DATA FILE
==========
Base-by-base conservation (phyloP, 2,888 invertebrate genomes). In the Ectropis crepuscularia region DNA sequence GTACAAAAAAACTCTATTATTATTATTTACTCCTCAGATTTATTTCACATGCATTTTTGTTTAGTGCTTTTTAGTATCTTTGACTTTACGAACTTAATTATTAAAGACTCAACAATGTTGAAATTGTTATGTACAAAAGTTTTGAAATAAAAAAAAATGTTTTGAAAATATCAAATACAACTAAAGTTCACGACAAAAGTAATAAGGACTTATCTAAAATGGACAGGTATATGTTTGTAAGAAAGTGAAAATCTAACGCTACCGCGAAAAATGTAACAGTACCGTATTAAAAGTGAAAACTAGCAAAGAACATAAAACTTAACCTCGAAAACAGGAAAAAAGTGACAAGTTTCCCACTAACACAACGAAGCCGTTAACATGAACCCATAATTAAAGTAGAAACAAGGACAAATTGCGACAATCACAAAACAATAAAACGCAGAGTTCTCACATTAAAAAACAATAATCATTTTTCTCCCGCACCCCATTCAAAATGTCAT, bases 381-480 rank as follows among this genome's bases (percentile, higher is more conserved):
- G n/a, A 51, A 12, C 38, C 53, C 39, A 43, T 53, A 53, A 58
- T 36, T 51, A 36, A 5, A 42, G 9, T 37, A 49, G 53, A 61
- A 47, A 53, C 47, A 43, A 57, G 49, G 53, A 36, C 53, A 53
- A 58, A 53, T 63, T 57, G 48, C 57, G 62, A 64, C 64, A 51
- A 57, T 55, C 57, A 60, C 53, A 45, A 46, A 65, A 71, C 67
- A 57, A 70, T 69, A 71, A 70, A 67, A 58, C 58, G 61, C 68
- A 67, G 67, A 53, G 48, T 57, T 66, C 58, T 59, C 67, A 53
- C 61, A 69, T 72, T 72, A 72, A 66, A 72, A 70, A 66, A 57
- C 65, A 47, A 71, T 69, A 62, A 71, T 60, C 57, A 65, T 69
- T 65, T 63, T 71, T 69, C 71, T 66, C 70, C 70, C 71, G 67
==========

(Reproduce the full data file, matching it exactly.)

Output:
Base-by-base conservation (phyloP, 2,888 invertebrate genomes). In the Ectropis crepuscularia region DNA sequence GTACAAAAAAACTCTATTATTATTATTTACTCCTCAGATTTATTTCACATGCATTTTTGTTTAGTGCTTTTTAGTATCTTTGACTTTACGAACTTAATTATTAAAGACTCAACAATGTTGAAATTGTTATGTACAAAAGTTTTGAAATAAAAAAAAATGTTTTGAAAATATCAAATACAACTAAAGTTCACGACAAAAGTAATAAGGACTTATCTAAAATGGACAGGTATATGTTTGTAAGAAAGTGAAAATCTAACGCTACCGCGAAAAATGTAACAGTACCGTATTAAAAGTGAAAACTAGCAAAGAACATAAAACTTAACCTCGAAAACAGGAAAAAAGTGACAAGTTTCCCACTAACACAACGAAGCCGTTAACATGAACCCATAATTAAAGTAGAAACAAGGACAAATTGCGACAATCACAAAACAATAAAACGCAGAGTTCTCACATTAAAAAACAATAATCATTTTTCTCCCGCACCCCATTCAAAATGTCAT, bases 381-480 rank as follows among this genome's bases (percentile, higher is more conserved):
- G n/a, A 51, A 12, C 38, C 53, C 39, A 43, T 53, A 53, A 58
- T 36, T 51, A 36, A 5, A 42, G 9, T 37, A 49, G 53, A 61
- A 47, A 53, C 47, A 43, A 57, G 49, G 53, A 36, C 53, A 53
- A 58, A 53, T 63, T 57, G 48, C 57, G 62, A 64, C 64, A 51
- A 57, T 55, C 57, A 60, C 53, A 45, A 46, A 65, A 71, C 67
- A 57, A 70, T 69, A 71, A 70, A 67, A 58, C 58, G 61, C 68
- A 67, G 67, A 53, G 48, T 57, T 66, C 58, T 59, C 67, A 53
- C 61, A 69, T 72, T 72, A 72, A 66, A 72, A 70, A 66, A 57
- C 65, A 47, A 71, T 69, A 62, A 71, T 60, C 57, A 65, T 69
- T 65, T 63, T 71, T 69, C 71, T 66, C 70, C 70, C 71, G 67